1. It's true, Pauline. I don't know if you saw that nutritionist recently on Dragon's Den promoting ice cream for dogs. When Hilary Devey invested in her, she cited examples in Miami to prove "there's a market out there". Then I heard a radio programme on Friday called "Hairpieces for horses and clogs for dogs" about the absurd amounts people spend on their animals. It is sad, because caring for the vulnerable should be our priority. I suspect we spend more on luxury pet products than we do to feed hungry children.
      For me the "you wouldn't treat an animal like that" is ultimately sinister when it's used as an argument for euthanasia. The difference should be that you'd take more care and spend more money to ease a person's pain at the end.

  2. Apologies for my swerving off topic, but I thought of you today while listening again to a lecture on human dignity by the Lutheran bioethicist Gilbert Meilaender. It's a talk I imagine you would enjoy; you can find the recording here at the Veritas forum website.

  3. Yes Michael it's a sad reflection on our society that time and time again we hear of horror stories of things that have taken place in Care Homes, places that like it or not, many of us will end up in.
    Only this morning I commented to Christine of how easy it can be to abuse clients in such places, for there is often limited choice when it comes to appointing staff who amongst other things undertake unsupervised personal care with people, some of whom cannot communicate in any way.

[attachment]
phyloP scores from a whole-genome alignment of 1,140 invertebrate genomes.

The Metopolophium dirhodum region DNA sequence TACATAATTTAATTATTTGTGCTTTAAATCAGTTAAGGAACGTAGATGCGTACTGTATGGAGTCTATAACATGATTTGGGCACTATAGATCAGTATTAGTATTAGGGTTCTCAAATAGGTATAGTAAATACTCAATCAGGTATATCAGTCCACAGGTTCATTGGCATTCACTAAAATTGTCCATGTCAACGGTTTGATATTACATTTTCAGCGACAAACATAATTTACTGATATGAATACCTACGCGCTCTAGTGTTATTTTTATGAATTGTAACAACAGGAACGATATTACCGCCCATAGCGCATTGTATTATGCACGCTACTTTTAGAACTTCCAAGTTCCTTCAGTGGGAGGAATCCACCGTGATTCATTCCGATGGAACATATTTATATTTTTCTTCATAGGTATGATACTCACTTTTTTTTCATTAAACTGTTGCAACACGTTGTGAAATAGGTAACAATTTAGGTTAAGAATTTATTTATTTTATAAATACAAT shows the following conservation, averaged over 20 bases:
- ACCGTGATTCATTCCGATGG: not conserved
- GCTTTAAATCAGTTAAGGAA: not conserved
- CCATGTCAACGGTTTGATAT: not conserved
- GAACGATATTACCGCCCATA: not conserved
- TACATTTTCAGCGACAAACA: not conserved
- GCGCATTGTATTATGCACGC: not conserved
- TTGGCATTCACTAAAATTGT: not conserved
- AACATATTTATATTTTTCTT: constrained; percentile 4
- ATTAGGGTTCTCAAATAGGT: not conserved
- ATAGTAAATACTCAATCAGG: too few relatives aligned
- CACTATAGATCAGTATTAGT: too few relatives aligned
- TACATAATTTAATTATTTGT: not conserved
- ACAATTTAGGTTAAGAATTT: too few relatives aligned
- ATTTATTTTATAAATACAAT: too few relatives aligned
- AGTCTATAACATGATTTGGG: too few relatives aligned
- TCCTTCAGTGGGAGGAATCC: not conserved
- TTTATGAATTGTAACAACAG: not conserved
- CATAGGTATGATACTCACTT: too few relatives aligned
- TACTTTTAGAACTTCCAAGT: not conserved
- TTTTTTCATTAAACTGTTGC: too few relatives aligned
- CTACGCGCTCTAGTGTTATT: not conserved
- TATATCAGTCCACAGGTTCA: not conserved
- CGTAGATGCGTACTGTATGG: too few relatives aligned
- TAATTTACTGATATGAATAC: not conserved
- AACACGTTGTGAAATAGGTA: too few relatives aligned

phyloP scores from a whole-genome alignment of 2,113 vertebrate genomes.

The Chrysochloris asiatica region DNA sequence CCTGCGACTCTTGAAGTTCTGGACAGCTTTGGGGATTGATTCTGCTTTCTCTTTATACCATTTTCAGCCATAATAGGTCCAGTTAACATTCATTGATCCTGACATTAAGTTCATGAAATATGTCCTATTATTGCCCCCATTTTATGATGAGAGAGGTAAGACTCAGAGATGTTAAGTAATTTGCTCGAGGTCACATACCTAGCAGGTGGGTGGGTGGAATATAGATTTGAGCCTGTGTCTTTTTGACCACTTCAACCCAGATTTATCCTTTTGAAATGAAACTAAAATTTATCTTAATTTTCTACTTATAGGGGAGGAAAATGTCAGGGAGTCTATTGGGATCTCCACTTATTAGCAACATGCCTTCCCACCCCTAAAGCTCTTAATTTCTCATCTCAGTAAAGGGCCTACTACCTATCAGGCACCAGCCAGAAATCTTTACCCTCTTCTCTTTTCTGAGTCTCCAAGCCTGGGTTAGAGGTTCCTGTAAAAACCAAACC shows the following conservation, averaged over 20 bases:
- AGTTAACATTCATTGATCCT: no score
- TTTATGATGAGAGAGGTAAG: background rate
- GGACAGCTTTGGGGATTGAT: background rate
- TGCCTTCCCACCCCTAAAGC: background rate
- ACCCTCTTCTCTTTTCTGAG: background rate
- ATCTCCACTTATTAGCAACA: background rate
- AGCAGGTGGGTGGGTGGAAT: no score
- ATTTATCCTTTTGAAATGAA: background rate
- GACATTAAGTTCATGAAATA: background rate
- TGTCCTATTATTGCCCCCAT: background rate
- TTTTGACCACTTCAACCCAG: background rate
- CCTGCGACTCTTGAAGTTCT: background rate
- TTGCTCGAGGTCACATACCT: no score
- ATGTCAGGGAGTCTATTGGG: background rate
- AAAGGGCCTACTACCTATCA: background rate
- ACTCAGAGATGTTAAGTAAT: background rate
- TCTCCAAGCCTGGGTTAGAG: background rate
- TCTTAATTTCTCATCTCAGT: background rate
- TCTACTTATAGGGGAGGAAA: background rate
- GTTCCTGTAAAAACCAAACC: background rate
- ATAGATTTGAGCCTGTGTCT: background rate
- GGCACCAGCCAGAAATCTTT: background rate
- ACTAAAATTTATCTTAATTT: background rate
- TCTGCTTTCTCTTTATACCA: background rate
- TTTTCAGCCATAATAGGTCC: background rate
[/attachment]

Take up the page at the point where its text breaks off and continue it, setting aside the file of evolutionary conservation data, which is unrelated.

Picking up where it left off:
Lower paid workers who have little in the way of formal qualifications are often some of the only people attracted to working in support roles. I know it is a broad sweeping statement and might not necessarily matter, but sadly it is true.
    Time and time again when I worked for an Agency in Sheffield I was asked to undertake intimate care work with elderly ladies whilst full time staff stood chatting. I always asked the lady concerned if she minded having a man and quite frequently the answer was "yes".
    Quite naturally I then went back to the female staff who were usually still chatting. They were not happy when I told them I was unable to undertake the set task, and if questioned by them I sometimes had to resort to assertiveness in order to make sure that a female client got the service they deserved and were also incidentally paying for.
    People often do not in my opinion receive the dignity and respect they deserve in residential institutions and despite inspections and legislation abuse (verbal and physical) goes on. Scary isn't it. Rob

  4. Yes, it is scary, Rob - especially for those who have no one to speak up for them, such as family or friends nearby.
    Although I don't dismiss qualifications, I think we place too much faith in the bits of paper rather than in the character of the people. Even in the case you cited presumably the full-time staff had their qualifications, whereas to ask your question required not training so much as sensitivity. I'm not sure how much that can be trained into someone. Perhaps we need to reassess how we select people for the caring professions, and instead of asking for good GCSEs, A levels and even degrees we should look for characters that are sensitive and resilient.